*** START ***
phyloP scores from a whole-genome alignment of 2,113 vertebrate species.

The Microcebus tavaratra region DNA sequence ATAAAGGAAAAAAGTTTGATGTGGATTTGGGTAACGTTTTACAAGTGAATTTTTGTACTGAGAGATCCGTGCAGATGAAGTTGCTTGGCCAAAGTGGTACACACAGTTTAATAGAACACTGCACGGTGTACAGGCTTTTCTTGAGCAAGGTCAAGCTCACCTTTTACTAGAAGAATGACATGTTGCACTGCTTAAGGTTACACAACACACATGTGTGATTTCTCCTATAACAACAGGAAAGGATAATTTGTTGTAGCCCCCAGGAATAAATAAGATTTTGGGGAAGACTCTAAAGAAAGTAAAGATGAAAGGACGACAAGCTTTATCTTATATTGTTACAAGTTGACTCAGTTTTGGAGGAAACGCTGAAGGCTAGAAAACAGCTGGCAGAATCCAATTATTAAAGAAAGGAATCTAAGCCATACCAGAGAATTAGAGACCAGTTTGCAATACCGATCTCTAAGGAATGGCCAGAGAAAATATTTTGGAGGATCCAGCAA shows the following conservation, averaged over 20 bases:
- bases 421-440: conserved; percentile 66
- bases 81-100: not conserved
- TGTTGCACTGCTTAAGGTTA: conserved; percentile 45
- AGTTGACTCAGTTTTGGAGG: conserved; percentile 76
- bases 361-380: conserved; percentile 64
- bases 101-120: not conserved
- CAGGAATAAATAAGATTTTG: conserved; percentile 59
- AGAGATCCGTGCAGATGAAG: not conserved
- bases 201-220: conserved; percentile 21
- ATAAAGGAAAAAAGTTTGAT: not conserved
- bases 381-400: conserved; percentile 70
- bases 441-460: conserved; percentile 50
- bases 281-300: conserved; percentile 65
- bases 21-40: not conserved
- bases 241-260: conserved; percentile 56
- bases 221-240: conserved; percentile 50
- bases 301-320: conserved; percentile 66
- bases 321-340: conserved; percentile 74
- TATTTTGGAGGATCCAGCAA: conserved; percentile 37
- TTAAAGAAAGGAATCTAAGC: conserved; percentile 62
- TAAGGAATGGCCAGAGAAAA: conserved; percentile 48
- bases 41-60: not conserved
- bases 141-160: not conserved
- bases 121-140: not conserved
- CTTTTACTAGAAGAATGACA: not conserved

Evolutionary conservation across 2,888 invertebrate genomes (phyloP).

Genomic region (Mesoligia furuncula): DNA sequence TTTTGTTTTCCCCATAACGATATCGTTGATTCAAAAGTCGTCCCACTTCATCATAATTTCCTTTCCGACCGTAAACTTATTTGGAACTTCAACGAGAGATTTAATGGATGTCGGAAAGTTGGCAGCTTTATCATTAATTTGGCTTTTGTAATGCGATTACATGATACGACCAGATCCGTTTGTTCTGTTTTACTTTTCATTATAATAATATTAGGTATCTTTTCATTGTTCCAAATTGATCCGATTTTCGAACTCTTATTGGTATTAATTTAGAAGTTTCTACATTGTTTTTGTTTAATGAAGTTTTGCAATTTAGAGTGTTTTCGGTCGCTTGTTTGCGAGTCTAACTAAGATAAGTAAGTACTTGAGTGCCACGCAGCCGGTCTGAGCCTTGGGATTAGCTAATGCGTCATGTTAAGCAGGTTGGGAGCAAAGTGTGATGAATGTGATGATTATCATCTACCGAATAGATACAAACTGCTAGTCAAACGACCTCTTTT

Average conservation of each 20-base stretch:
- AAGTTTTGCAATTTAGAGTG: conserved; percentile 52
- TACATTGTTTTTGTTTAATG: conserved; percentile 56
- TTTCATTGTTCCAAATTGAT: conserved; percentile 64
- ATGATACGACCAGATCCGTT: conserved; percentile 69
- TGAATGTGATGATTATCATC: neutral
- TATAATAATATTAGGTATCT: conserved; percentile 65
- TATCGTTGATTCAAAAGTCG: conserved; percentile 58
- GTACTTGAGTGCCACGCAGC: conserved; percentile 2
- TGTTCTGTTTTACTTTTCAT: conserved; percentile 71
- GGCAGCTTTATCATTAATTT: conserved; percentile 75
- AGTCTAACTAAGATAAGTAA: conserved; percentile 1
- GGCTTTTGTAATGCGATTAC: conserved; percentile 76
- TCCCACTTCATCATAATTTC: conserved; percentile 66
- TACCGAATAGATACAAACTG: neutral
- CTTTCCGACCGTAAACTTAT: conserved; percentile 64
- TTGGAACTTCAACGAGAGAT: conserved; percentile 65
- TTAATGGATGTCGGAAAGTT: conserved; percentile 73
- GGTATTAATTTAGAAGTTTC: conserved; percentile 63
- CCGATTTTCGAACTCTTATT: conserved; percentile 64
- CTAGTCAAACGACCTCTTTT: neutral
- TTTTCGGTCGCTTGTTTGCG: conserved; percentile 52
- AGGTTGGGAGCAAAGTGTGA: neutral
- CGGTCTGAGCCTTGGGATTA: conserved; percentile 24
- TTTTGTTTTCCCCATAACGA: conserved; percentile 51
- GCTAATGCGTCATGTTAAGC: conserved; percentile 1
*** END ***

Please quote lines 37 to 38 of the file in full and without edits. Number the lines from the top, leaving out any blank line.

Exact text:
- TATCGTTGATTCAAAAGTCG: conserved; percentile 58
- GTACTTGAGTGCCACGCAGC: conserved; percentile 2